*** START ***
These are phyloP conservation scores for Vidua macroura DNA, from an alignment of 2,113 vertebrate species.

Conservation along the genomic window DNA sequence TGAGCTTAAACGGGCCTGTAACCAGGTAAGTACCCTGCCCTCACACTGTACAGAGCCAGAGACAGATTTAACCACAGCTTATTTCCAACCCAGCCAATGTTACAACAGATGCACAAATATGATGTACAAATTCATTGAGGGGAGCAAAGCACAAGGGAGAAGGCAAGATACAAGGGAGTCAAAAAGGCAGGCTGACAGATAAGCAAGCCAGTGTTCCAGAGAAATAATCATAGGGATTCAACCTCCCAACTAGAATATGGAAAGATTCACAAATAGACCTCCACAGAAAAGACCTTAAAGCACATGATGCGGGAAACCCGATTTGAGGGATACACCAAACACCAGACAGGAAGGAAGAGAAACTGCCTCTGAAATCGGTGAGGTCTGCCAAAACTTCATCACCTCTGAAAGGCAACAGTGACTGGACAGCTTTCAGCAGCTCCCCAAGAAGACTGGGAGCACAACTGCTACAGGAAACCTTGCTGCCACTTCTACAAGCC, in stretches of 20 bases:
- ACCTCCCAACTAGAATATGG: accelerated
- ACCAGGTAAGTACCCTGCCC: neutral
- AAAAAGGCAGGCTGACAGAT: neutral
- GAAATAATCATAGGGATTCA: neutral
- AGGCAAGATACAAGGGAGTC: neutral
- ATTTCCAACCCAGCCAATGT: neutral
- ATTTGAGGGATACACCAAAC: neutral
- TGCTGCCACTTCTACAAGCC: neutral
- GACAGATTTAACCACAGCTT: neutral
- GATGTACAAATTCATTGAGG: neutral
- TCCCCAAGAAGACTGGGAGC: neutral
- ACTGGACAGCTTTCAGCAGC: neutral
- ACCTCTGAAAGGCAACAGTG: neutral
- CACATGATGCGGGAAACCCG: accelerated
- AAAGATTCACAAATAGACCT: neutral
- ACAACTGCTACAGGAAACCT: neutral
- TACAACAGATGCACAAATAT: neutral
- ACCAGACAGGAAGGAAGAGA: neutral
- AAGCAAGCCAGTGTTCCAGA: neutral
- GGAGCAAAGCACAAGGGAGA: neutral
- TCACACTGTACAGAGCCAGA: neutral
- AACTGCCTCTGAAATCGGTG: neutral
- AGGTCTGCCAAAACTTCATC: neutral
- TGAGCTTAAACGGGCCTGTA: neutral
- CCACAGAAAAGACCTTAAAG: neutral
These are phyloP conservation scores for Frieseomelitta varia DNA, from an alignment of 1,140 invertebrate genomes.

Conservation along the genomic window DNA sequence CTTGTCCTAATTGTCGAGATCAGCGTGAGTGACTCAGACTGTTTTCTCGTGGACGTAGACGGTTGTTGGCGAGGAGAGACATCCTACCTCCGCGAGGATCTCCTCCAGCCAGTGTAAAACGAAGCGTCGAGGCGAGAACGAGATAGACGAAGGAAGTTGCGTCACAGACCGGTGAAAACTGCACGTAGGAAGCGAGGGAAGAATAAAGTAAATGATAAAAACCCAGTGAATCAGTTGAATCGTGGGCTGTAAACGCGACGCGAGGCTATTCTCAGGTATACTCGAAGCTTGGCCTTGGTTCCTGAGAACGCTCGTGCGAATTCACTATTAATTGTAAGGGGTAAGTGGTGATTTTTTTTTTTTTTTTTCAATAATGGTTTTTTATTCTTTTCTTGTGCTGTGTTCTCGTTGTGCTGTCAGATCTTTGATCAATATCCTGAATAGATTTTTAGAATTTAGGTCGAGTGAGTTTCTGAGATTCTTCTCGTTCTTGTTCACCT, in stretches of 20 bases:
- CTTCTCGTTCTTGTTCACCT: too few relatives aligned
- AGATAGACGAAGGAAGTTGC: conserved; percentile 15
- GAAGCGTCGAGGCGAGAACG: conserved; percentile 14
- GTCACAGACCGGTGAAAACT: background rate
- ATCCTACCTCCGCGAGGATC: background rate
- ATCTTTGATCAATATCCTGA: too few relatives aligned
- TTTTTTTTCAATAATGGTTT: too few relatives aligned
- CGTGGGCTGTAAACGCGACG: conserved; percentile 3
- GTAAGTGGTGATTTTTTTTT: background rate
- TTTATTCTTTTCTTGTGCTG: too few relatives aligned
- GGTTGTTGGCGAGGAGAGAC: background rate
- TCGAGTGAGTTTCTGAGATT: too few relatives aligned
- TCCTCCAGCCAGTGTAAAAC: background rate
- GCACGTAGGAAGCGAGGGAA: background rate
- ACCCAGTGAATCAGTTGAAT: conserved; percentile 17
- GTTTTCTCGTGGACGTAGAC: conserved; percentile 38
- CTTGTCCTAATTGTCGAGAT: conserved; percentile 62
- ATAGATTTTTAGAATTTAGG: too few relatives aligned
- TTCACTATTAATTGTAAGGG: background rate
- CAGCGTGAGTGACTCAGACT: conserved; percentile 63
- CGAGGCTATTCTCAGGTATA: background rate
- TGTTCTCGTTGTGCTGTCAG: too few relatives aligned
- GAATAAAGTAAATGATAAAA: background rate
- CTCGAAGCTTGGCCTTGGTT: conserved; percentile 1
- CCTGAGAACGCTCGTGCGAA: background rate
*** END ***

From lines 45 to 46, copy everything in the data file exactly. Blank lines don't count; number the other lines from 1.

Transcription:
- GTTTTCTCGTGGACGTAGAC: conserved; percentile 38
- CTTGTCCTAATTGTCGAGAT: conserved; percentile 62